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12 April 2017

Conversations | How To Speak About #MentalHealth


No one is ever taught how to speak about mental illness.  Mainly due to the stigma attached to it.  It's portrayed as shameful, embarrassing, and as a weakness.  It isn't a topic easily put up for discussion.  The one living with it are often blamed for having an illness they cannot control or even asked to have.  

The ones who experience the symptoms with us aren't always equipped to support us through them.  These issues leave all involved feeling lost and alone.  That is something I would like to change.  But, how?  By removing the shame of mental illness one word at a time.  Changing how we speak about our experiences will humanize them ore and stigmatize them less.

It is important to fully know and understand that you are never to blame for having a mental illness.  Nor are you the mental illness itself.  We are taught that saying we are depressed, anxious, bipolar, or obsessive is acceptable language.  

When in truth, no other illness, disease, or chronic condition is ever personified in the same way.  Removing harmful language that labels, blames, or criticizes us is the first step in being able to feel more empowered, even though we live with mental illness.

What I learned over years of therapy and from clawing my way out of many dark pits, is to take care of myself by any means necessary.  I invested in learning self-care techniques because I am my first line of defense.  I always owe it to myself to be kind to and to take care of me.  I will always be worthy of self-care.

Part of self-care for me is being honest about my emotions in order to give myself permission to feel them without feeling guilty about them.  Having feelings of depression, anxiety, angst, frustration, agitation, or numbness does not make me less than a whole person.  It never did.

Secondly, I give myself permission to be vulnerable and honest about what I am experiencing with my loved ones.  I used to convince myself that it was too much to burden them with.  But, eventually, I realized that my well-being was more important.  If I was struggling through a depression or anxiety flare-up, I needed to vocalize that to my husband and to my kids in terms they can handle and understand.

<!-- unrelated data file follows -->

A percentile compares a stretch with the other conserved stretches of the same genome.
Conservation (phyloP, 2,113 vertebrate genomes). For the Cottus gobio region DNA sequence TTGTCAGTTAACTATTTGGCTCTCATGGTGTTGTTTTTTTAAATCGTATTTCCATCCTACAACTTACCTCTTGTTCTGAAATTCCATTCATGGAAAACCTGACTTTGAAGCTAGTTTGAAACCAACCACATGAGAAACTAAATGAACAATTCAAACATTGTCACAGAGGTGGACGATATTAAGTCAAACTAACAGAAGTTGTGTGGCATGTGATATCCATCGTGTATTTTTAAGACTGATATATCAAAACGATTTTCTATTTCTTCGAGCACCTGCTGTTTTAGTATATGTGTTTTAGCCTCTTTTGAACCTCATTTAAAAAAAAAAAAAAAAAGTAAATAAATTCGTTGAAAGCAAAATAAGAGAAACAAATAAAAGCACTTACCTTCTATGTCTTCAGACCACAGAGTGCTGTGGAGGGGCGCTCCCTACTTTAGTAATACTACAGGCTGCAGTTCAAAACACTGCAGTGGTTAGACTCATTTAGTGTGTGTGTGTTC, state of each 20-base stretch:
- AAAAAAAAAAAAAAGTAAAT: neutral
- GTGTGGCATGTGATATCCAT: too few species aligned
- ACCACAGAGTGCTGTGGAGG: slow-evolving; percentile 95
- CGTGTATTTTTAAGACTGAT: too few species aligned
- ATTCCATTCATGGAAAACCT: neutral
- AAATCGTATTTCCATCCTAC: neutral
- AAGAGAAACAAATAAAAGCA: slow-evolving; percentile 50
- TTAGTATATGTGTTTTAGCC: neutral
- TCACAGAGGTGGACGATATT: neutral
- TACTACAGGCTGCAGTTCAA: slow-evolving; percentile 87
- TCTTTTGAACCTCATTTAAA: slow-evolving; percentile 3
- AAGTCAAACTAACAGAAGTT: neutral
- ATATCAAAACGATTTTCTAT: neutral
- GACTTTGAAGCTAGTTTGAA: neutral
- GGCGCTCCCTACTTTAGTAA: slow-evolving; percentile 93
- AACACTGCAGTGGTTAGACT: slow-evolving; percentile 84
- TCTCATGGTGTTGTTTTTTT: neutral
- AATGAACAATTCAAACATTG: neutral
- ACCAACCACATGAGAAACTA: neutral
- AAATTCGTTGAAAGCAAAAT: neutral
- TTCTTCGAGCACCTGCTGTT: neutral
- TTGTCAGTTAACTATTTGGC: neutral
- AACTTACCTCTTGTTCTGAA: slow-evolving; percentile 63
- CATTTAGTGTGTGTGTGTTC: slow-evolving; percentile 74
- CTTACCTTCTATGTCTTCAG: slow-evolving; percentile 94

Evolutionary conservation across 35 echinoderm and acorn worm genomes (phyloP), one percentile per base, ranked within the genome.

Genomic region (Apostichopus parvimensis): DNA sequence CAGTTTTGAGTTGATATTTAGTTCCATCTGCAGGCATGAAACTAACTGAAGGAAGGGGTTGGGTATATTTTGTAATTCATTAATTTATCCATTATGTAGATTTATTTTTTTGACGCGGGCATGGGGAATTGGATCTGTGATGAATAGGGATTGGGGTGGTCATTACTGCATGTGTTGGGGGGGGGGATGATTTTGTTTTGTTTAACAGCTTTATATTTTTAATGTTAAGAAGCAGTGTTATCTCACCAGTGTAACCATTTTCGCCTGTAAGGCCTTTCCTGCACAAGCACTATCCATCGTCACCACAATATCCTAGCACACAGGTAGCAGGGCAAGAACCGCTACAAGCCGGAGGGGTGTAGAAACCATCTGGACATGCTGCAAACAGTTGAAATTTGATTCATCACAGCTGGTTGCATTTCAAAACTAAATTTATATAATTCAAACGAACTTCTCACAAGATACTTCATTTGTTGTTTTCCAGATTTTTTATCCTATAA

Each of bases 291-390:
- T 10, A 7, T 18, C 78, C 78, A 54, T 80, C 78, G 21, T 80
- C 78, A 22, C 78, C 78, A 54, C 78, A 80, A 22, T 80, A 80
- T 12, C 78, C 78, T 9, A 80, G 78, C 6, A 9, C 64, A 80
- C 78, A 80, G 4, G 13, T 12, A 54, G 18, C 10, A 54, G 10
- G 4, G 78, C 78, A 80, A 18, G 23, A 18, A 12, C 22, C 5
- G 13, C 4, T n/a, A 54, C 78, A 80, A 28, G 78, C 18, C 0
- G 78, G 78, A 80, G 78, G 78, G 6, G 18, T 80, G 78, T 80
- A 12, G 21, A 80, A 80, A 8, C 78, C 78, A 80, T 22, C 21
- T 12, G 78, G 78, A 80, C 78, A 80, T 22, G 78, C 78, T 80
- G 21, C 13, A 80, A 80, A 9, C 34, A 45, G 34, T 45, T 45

Doing this allows me to let myself off the hook from trying to hold it all together when I obviously cannot.  It allows my husband to tell me that it's okay to do nothing and to not have to make decisions.  Because decision making only exacerbates the depression and anxiety.

Speaking truth into my experience frees me from going through it alone.  It permits me to take as much time ans I need to get past it.  It removes the shame and guilt a little bit more.  It allows me to see that I am a whole person and not a fragmented depiction of one.

This is something that I want every person with mental illness to experience.  So, I will continue to have this conversation to shed light on our struggles and our triumphs.

Always remember...


You are not your mental illness.
You are uniquely made to be exactly who you are right now.
And that person is always enough.

Watch my Facebook Live Video: You Are NOT Your Mental Illness

2 comments :

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    Kim - www.e-counseling.com

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